I admit I was rubbernecking. I wanted to see the stretch of beach where someone had died, or, rather, where their body was discovered in the sands — stabbed, beaten and strangled — on the morning of Nov. 26, 1983. Decades later, the murder still unsolved and body still unidentified, they’d become a cold case, known as Pillar Point Doe. I did not know them, was never alive when they were alive, but ever since I’d learned about their case, I thought of them occasionally and wondered about their life.

The day Pillar Point Doe died, they were dressed casually — yellow capri pants and a turtleneck, adorned with a silver-colored cross necklace. They wore a bra with foam padding, fishnet hose and two pairs of underwear. Despite their obviously feminine presentation, the medical examiner deemed them male, John Doe #83-26, and the police released sketches that showed a man. So, for 35 years, their identity remained an enigma.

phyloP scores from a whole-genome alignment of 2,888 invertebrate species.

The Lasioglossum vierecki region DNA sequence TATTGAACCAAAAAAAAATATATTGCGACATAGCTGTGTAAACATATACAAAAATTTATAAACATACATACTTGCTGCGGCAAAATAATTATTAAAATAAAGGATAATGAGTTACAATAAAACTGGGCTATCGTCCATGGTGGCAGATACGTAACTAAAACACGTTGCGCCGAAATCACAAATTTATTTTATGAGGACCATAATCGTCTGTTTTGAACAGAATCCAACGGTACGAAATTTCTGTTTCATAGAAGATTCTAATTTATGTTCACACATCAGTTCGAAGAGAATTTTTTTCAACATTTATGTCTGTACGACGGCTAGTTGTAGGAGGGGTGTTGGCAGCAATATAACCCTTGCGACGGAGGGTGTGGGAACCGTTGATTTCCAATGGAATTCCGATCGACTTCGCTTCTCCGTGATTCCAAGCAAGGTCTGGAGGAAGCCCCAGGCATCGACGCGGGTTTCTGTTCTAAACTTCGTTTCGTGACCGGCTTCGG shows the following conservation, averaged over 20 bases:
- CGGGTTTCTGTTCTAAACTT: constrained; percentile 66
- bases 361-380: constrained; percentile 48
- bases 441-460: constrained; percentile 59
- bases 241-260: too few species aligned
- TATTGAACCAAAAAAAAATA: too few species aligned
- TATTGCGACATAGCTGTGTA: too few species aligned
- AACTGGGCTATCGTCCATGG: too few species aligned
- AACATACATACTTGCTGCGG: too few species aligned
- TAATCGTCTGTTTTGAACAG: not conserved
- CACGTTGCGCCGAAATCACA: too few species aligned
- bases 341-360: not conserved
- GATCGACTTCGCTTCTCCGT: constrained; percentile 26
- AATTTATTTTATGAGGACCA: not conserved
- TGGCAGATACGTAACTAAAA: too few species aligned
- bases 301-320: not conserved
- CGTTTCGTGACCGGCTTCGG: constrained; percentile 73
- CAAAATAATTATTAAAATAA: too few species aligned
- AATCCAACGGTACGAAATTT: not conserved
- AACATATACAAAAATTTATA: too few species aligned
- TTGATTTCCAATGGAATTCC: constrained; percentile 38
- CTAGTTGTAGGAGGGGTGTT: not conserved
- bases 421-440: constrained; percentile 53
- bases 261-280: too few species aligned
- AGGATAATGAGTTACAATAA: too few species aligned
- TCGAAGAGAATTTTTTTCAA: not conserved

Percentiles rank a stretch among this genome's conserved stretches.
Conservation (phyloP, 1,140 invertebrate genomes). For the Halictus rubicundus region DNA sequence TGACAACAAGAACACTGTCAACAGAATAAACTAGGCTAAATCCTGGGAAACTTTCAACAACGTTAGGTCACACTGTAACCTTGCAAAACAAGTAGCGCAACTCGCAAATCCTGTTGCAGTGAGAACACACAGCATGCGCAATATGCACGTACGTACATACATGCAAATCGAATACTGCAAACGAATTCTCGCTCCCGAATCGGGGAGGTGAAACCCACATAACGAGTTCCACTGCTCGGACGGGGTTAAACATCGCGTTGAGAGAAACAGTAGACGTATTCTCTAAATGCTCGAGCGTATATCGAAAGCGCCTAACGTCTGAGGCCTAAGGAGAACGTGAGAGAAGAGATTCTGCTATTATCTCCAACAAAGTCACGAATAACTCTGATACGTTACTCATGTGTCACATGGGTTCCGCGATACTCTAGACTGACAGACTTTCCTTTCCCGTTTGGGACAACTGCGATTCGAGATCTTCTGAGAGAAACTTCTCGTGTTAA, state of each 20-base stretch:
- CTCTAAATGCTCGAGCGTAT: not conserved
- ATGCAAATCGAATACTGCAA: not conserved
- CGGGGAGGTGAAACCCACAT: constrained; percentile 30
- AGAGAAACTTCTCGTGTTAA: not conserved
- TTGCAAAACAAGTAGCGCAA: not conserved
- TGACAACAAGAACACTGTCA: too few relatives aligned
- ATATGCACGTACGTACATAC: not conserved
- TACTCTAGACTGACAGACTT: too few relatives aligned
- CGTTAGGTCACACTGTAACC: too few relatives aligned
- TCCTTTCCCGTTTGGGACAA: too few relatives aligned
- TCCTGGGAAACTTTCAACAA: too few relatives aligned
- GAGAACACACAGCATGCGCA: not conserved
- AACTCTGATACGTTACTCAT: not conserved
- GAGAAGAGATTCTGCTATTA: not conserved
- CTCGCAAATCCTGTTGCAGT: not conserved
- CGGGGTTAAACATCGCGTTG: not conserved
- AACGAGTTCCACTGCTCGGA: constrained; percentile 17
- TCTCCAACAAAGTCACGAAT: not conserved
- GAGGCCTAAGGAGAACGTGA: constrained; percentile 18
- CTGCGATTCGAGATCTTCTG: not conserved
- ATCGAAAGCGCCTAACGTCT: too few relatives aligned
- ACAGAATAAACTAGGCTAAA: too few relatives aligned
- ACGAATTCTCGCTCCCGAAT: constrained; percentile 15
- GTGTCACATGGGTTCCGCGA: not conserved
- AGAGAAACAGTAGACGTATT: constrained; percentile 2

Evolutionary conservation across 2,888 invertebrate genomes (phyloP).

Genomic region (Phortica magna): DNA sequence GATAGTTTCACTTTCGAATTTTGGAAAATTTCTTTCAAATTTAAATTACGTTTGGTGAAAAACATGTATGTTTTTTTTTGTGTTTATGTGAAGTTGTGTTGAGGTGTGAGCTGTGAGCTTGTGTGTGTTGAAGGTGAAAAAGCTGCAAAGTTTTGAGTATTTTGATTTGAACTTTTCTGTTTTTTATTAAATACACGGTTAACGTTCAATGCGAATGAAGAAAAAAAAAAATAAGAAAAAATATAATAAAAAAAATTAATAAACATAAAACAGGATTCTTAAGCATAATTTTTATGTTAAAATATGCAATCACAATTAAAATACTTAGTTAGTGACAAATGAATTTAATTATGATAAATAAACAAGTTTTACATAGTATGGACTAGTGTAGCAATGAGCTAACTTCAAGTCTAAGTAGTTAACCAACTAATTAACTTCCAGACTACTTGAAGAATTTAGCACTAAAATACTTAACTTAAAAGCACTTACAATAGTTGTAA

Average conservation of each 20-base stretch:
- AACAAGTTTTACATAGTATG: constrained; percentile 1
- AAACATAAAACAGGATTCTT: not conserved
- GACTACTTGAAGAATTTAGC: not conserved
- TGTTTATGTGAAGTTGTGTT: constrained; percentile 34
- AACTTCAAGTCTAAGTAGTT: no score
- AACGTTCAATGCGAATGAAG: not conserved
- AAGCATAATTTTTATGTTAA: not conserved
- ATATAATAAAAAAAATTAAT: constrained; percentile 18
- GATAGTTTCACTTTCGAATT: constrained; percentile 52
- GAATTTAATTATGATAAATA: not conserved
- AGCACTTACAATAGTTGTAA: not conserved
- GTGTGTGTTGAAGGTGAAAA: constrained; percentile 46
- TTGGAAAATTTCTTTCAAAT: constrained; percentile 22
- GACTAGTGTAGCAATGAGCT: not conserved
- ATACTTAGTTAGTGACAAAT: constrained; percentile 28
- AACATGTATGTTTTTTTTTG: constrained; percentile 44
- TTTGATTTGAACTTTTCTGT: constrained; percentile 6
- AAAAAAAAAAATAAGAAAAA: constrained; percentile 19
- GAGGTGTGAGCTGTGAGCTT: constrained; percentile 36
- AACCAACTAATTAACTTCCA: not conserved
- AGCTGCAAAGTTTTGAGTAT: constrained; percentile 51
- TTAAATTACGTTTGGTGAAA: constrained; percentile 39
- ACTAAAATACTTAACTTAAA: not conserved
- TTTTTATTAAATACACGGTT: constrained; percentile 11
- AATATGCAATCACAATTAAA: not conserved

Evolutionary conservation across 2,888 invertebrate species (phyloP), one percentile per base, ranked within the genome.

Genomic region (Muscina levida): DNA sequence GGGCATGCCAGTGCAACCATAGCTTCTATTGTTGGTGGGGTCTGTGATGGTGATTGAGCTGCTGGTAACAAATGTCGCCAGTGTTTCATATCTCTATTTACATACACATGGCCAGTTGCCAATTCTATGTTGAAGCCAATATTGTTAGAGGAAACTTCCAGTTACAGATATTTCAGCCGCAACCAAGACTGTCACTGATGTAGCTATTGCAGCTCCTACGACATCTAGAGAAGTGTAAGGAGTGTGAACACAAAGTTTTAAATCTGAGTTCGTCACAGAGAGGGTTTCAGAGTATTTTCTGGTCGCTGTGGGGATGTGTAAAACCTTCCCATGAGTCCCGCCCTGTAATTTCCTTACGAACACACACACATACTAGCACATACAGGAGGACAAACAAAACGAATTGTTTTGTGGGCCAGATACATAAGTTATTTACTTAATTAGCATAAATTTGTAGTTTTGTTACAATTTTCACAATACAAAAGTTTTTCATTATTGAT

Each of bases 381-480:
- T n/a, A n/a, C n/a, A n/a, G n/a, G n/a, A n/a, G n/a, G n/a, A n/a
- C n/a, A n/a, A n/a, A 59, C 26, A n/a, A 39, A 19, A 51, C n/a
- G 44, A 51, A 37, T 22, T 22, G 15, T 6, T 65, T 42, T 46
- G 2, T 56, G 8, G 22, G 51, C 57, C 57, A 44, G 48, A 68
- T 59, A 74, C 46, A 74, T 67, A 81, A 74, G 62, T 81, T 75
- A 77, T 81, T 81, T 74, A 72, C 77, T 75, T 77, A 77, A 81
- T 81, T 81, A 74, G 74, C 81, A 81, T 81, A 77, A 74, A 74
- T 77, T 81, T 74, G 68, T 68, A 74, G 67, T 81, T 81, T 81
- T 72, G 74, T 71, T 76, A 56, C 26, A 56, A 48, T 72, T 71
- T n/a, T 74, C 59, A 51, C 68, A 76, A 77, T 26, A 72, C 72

I’d read all I could about the unknowable gap between a person and their bones.

I learned about Pillar Point Doe while reporting a story about a debate in forensic anthropology over whether it is possible, or productive, to infer a victim’s race from their skeleton. I’d read all I could about the unknowable gap between a person and their bones, how often and how long people can stay unidentified, and the many reasons why — the limits of technology, the presence of bias, the vanishing nature of the past. And I came across a story about the Trans Doe Task Force, which researches the cases of missing and murdered people who may have been queer or trans. The task force had taken on the case of Pillar Point Doe and commissioned a new forensic sketch, imagining a young person with ruddy lipstick and smoky eyeshadow. They used a genetic genealogy kit to track down Pillar Point Doe’s next of kin, tracing their family from Wales to Utah, until they came across a high school yearbook photo that looked just like Pillar Point Doe. The team gave Pillar Point’s birth name to the police, who have declined to release it.